LatAm Letter: Don’t you step on my blue trade news
An unusual restructuring catches the eye
By now, most readers will know the story of Belize’s blue bond restructuring, which settled — most conveniently for the PR teams of all involved — bang in the middle of COP26.
If you don’t, here’s our full write-up, free-to-read on Euromoney’s COP26 pop-up site. Essentially, debt-distressed Belize has, via The Nature Conservancy (TNC), used a blue bond arranged by Credit Suisse to buy back its troublesome international bond at 55 cents on the dollar.
In return, the country with the second largest coral reef in the world will channel more funding towards marine conservation. The DFC, the US’s development finance arm, got involved with a guarantee that gives the blue bond an Aa2 rating and drastically reduces Belize’s cost of funding.
The deal was perfect bait for journalists of all stripes looking for sexy climate finance stories and keen to use photos of cute turtles with their articles, and some bond market observers appear peeved at the wide publicity granted to those involved.
Indeed, the deal is not without its naysayers. Debt and development network Eurodad argues that Belize's ability to achieve the fiscal performance assumed by the blue bond programme is “highly questionable on several grounds”. Others in the market argue the blue angle of the deal is being over-egged given the endowment fund for marine conservation is just $23.4m.
At GlobalCapital, we are no Johnny-come-latelys when it comes to Belize’s frequent debt restructurings, and recall that it was just six months ago — before TNC stepped in — that the government and bondholders had something of a public falling-out over the IMF and GDP rebasing.
True, at that stage coral reefs did not appear to be at the forefront of creditors’ minds. But that’s kind of the point.
Without the blue angle, the development bank of the richest country in the world would not have put itself on the line for Belize credit risk, thus making this deal possible. It’s also likely this deal “seized on the fact investors are desperate to prove their ESG chops”, reckons one analyst, making it was far easier to get bondholder approval.
We therefore argued this week that the fact Belize has derived genuine benefits from its venture into blue bonds make this a win-win. Debt for nature swaps may not save the world, but if they ease the path to climate change mitigation for developing countries, something right must be happening.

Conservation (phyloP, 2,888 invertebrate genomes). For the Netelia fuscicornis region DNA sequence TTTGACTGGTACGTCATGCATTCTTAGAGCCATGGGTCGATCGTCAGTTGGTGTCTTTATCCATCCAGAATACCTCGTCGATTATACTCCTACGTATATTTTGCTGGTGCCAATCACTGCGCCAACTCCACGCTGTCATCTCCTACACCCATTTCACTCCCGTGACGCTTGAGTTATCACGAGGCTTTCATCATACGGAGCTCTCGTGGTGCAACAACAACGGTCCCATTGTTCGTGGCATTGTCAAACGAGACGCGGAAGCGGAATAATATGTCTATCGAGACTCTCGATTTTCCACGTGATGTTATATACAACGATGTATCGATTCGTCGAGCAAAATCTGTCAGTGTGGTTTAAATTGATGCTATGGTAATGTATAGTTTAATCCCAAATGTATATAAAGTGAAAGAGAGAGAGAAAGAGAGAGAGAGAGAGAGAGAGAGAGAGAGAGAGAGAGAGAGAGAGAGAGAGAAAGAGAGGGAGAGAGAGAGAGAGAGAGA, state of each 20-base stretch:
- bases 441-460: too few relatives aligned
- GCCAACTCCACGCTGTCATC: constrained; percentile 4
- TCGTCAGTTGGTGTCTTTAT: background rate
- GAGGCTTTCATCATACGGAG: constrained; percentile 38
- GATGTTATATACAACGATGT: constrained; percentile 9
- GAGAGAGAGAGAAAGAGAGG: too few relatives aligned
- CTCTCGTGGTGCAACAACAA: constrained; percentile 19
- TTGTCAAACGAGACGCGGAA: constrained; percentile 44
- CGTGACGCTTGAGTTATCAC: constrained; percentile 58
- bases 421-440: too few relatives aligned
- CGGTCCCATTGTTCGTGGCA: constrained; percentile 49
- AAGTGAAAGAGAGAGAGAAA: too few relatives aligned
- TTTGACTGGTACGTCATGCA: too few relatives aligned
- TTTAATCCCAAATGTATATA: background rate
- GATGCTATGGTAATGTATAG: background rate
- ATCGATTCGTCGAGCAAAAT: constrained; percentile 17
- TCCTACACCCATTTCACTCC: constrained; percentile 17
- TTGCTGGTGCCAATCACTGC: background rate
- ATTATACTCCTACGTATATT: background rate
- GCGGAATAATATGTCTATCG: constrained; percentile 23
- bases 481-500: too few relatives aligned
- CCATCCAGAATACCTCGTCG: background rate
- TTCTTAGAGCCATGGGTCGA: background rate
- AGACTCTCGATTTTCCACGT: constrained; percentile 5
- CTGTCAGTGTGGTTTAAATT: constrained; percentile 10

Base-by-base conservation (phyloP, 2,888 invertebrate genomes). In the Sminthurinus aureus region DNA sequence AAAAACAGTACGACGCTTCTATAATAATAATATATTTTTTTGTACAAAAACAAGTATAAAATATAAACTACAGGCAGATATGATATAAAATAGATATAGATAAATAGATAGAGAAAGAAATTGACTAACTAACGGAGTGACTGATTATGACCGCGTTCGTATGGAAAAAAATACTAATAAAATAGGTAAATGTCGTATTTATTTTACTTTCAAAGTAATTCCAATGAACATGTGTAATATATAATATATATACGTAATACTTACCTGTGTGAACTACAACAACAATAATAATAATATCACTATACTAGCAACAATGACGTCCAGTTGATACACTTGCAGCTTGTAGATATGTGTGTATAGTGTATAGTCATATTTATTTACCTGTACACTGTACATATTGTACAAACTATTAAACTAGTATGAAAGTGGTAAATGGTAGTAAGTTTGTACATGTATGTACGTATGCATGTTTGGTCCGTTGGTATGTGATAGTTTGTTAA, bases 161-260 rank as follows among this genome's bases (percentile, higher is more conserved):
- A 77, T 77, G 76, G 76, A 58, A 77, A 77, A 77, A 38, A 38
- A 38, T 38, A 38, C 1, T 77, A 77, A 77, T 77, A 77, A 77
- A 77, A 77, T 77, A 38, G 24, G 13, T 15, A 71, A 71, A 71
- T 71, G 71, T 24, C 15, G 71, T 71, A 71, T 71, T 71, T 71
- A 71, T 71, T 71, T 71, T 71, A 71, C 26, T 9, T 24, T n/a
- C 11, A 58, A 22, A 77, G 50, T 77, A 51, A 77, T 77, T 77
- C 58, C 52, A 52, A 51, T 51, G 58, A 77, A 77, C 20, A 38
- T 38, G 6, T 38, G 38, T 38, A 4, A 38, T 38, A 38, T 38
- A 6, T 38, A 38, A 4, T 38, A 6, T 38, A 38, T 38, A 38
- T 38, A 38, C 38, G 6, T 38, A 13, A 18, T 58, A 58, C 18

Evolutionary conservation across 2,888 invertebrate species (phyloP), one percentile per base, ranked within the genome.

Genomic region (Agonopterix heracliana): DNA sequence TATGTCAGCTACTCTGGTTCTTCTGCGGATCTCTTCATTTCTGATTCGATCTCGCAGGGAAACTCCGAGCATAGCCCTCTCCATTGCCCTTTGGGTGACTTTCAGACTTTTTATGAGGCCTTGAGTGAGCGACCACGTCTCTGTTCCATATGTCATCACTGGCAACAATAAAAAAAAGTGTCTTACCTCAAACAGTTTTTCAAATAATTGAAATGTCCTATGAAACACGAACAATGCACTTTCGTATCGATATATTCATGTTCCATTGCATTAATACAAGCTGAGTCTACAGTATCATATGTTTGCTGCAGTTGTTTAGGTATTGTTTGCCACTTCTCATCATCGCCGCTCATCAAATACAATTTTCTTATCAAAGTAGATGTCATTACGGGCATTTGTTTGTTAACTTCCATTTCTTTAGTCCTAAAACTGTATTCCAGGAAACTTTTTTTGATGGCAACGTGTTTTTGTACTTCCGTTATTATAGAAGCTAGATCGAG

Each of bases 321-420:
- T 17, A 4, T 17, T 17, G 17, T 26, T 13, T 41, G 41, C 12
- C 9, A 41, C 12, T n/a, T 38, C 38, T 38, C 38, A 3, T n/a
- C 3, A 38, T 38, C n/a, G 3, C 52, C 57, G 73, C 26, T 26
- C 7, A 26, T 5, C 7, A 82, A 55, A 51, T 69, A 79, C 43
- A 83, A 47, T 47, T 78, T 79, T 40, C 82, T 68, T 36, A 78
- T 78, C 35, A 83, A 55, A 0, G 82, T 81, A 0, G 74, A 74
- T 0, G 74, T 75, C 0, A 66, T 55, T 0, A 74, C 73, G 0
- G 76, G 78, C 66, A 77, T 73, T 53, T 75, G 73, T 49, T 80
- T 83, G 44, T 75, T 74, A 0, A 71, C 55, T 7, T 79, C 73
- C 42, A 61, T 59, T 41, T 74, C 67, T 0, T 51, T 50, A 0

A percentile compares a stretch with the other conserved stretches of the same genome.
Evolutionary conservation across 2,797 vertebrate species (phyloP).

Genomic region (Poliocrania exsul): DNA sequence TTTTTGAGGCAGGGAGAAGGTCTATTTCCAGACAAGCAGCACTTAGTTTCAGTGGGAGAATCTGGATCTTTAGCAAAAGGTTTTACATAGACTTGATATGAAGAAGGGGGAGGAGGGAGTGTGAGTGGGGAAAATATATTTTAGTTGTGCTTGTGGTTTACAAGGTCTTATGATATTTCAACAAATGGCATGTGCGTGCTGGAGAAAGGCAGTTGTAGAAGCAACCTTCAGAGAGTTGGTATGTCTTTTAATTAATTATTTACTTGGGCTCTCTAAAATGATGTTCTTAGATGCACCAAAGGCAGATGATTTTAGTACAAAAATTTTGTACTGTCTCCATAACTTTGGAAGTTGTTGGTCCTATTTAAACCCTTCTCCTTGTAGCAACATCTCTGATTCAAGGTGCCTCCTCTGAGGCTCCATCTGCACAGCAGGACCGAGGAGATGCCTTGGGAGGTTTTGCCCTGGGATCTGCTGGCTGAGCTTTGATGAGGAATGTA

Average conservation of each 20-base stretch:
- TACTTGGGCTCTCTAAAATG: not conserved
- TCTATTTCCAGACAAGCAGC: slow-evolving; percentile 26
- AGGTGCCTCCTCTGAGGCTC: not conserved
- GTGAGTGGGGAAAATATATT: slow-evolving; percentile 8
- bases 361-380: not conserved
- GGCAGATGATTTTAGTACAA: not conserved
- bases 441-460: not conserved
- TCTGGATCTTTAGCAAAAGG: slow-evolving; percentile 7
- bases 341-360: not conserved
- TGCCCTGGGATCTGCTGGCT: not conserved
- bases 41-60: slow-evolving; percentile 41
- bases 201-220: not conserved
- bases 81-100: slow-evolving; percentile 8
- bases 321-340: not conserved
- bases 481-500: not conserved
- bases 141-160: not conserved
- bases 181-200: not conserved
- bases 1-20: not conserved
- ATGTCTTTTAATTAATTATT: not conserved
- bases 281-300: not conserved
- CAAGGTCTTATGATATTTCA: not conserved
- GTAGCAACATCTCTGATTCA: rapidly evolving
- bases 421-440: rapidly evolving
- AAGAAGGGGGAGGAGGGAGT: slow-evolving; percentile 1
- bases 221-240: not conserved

What’s more, this may spur on similar deals. Marisa Drew of Credit Suisse told us she thinks there are “20-odd” countries that could qualify for the TNC debt swap for nature programme
“Countries are being vocal about wanting to support conservation, so it becomes a question of marrying that intent with the desire of NGOs to help,” said Drew, the Swiss bank’s chief sustainability officer.
It’s now or never
Well, Treasury sell-offs can knock me down, step in my face, but they can’t stop EM deals getting printed. A veritable primary market deluge from CEEMEA this week was accompanied by two LatAm new issues on Wednesday — despite the highest inflation print in three decades in the US triggering a double digit widening in 10 year Treasury yields.
Predictably, bookrunners thought Peru paid a lower concession (5bp-ish) than bankers away from the deal (15bp or more) for its 15 year social bond in euros. But a €1bn bond at 2.071% will probably end up looking like smart funding given all the policymaking uncertainty in Peru right now — especially as it took the sovereign’s annual external issuance over $10bn-equivalent for the first time ever. (Fun fact: this time last year, the sovereign thought it was not going to issue at all in hard currency in 2021.)
There’s also been no shortage of Chilean supply recently. With presidential elections looming large on November 21, most thought we were done by now, but Telefónica Móviles Chile had other ideas. The company’s $500m 10 year attracted around $1.25bn of orders on Wednesday and offered some 10bp-15bp pick-up to lower-rated peer Entel — perhaps not surprising given the Treasury move and recent glut of Chile issuance.
Some LatAm bankers say they have a few more deals to come in November — which, in essence, means before Thanksgiving on November 25, so a rather tight window. But much will depend on Monday’s tone as Veterans Day plus an expected quiet Friday means we will have effectively had a four-day break since Wednesday’s volatility.
Return to sender
One deal sadly has, so far, failed to print — though it has little to do with Treasuries. Kaltex, the CCC/CCC rated Mexican textiles producer, cancelled a tender offer for its $220m April 2022s on Thursday after failing to price a new issue that would have financed the debt buy-back. This leaves bondholders in a precarious position (S&P reckoned that without a new issue, default was a strong probability), but bankers say keep an eye out, as the shareholders have offered strong support to the credit in recent years.
Have a great weekend, and do get in touch for a free trial to access all of GlobalCapital.
This is GlobalCapital's LatAm Letter written weekly by Latin America reporter Oliver West. If you enjoy it, sign up for free in a matter of seconds here and feel free to pass it on to colleagues and contacts.
The best of this week’s LatAm bond coverage:
Hopes for more debt for nature swaps as Belize crystallises savings